The Director of Public Prosecutions, (DPP) Hlalefang Motinyane, says charged soldiers must be denied bail because of the risk they pose to national security.
The DPP said this in her affidavit in the bail application of Motsieloa Leutsoa and Tšitso Ramoholi.
The duo facing charges of murder have applied for bail citing poor prison conditions.
“In my viewpoint, the criminal trails in respect of the offences the applicants have been charged with alongside the former army commander and senior officers are complex and require a lengthy duration to finalise to an extent that during their progress, the applicants must remain in custody because of the risk they pose to national security.
“It stands a reason that national security is the responsibility of the executive, and the courts of law should not attribute to themselves superior wisdom in matters entrusted to other branches of government,” she said indicating that the applicants are implicated in the murder of Sub-Inspector Mokheseng Ramahloko and Lieutenant General Maaparankoe Mahao .
She added that the applicants have not proven exceptional circumstances for their release on bail in view of the delicately poised security situation in Lesotho.
“Some of their co-accused like Tumo Lekhoa have already skipped the country to avoid criminal prosecution and applicants are likely to abscond if released on bail. The applicants have been identified as some of the people responsible for the commission of crimes, and international community had helped in the sense and to the degree appropriate to facilitate prosecution of their criminal trails fairly and impartially under our criminal justice system,” Motinyane said adding that the applicants’ bail application was previously refused.
She indicated that the applicants have always known from around August 2014 and June 2015 that they were wanted in connection to the murders under consideration.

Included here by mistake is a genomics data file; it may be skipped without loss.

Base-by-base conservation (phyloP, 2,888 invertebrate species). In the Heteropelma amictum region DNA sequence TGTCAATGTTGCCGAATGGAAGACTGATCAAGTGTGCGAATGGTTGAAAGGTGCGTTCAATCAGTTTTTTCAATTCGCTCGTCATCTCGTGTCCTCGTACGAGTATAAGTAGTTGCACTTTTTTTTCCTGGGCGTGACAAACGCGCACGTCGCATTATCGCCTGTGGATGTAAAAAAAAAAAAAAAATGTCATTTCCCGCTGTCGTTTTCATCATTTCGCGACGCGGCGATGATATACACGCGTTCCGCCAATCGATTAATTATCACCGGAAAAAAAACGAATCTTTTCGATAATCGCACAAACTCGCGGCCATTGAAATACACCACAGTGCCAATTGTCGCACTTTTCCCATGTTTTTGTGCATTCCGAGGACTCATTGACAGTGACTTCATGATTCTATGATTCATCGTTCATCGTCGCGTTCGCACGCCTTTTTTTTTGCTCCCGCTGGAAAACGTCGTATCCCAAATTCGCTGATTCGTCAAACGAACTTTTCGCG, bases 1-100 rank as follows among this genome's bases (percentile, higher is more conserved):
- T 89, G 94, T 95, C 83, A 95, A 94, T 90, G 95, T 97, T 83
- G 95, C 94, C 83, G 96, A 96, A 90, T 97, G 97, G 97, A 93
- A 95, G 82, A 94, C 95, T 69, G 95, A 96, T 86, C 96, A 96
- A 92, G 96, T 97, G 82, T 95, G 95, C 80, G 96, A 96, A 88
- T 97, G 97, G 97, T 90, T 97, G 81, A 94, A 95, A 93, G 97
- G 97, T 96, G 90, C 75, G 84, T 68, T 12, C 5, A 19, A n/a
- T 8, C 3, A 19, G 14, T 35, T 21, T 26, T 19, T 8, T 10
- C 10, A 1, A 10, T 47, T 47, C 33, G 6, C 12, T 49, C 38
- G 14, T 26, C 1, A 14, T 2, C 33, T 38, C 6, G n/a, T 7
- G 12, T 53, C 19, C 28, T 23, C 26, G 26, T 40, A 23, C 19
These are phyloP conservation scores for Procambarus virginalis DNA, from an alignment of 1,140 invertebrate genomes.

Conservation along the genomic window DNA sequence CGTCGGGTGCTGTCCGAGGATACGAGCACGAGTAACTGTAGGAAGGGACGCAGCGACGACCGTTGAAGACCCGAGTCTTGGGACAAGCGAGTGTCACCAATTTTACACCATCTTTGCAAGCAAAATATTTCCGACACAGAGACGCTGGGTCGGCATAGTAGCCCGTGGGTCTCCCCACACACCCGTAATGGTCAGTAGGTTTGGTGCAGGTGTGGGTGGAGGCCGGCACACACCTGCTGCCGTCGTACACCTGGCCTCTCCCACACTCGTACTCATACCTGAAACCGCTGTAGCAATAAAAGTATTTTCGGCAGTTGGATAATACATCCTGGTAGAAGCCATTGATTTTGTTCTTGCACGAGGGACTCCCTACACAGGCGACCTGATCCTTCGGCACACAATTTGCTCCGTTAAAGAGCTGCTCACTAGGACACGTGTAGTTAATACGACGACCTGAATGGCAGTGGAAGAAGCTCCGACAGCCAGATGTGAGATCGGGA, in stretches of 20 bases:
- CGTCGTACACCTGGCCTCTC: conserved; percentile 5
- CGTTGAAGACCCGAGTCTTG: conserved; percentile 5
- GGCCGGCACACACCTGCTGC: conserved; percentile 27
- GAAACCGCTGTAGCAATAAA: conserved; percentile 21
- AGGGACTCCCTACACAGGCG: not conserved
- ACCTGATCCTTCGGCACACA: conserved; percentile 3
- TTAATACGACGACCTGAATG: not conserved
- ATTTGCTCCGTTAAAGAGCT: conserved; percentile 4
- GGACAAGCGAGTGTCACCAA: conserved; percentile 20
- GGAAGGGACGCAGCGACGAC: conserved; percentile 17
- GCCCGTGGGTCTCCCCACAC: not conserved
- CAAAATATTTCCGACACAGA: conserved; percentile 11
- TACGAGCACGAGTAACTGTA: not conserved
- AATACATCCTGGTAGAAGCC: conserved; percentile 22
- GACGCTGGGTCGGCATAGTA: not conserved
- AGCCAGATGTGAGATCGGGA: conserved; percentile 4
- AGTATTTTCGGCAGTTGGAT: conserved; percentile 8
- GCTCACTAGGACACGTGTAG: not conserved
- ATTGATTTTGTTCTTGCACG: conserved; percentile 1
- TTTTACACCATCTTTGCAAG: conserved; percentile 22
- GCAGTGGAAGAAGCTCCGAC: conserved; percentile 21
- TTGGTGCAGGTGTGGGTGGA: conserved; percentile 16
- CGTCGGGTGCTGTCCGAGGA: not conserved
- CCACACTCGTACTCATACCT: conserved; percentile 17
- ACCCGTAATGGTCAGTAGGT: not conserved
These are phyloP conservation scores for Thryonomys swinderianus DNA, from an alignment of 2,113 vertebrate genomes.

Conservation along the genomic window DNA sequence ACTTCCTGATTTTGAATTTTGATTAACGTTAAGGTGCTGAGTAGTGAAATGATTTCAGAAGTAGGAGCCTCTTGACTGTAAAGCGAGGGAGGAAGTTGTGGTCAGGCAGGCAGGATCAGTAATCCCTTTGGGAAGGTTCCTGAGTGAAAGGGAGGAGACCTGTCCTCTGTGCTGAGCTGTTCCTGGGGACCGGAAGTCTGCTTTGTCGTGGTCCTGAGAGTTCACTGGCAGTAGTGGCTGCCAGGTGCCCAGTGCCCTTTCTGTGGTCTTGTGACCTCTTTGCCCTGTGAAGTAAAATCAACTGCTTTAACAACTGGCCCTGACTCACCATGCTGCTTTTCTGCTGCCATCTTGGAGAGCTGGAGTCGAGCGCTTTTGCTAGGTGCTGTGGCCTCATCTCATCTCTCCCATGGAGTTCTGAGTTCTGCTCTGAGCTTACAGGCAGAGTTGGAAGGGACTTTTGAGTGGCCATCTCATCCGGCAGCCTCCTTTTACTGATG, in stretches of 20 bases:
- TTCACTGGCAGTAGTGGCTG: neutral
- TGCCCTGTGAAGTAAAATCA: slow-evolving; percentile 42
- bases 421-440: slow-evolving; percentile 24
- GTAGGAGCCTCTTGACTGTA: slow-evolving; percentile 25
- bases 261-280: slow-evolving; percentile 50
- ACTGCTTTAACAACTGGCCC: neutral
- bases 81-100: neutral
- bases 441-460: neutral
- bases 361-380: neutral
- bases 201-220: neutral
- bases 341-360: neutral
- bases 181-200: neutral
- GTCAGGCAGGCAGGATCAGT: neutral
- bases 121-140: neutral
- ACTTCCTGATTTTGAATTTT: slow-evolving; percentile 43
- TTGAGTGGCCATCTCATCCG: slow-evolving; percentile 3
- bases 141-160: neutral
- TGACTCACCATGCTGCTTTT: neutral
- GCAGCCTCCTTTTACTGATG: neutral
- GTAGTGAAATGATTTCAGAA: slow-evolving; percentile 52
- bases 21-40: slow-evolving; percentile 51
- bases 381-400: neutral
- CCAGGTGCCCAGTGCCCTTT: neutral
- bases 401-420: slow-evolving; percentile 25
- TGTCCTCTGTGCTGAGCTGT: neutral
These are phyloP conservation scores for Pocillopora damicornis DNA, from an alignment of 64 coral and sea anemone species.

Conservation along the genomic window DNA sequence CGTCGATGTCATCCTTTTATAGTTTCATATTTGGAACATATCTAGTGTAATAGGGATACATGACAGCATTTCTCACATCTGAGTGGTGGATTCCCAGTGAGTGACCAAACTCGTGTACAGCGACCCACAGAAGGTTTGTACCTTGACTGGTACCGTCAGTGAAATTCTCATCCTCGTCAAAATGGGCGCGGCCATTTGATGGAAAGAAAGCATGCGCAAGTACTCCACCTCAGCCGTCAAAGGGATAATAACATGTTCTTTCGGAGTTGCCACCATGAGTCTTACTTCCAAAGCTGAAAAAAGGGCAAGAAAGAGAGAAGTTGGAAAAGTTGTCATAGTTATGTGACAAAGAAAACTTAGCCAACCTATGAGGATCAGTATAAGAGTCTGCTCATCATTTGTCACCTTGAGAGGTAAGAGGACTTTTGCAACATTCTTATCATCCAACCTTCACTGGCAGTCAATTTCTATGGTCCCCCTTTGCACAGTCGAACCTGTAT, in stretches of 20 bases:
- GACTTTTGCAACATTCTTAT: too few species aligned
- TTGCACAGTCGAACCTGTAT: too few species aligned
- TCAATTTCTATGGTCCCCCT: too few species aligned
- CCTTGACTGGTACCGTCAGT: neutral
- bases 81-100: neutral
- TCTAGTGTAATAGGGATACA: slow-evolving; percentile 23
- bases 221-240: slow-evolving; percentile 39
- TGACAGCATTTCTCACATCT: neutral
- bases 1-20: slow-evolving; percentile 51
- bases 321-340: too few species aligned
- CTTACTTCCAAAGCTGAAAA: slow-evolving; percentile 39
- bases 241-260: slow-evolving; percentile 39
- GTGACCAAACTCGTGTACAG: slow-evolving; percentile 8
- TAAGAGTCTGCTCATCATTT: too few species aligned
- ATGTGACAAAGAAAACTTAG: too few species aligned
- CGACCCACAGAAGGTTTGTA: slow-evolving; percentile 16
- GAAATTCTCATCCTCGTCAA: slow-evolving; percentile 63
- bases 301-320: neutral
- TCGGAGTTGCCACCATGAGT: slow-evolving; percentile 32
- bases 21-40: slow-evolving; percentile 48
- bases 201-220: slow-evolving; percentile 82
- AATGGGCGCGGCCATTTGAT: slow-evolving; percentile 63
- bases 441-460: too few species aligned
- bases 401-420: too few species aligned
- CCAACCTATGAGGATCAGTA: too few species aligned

“They did not cooperate with the police and they would not be arrested or be charged because they were in league with the people in power. This has led to the involvement of the international community in stabilising important institutions of the state such as the police by facilitating the prosecution of criminal cases of army officers involved,” she said.
She rubbished allegations of poor prisons conditions noting that the Maseru Correctional Institution receives support from the government in their onerous duties to facilitate the welfare of the applicants.
Motinyane further pointed out that for the first time in the history of Lesotho, Applicants have taken the legal concept of “proof of exceptional circumstances” as appears in Section 109A of the Criminal Procedure and Evidence Amendment Act 10 of 2002 to the constitutional court.
“They appreciate the effect of this section which is that the bail application attracts a reverse onus to proof that his release on bail is permitted only in circumstances that are “exceptional”. The major complaint of the applicant is that in enacting section 109A of the Criminal Procedure and Evidence Amendment Act of 2002, the legislature did not see it fit to clearly define what exactly is meant by the term “exceptional circumstances” in requiring that the bail applicant should prove same. It is certainly the purpose of this affidavit to address the novelty of some of the circumstances arising in this case.
“I hold the view that it is both a basic and fundamental principle of our law that applicants for bail must prove exceptional circumstances,” the DPP said.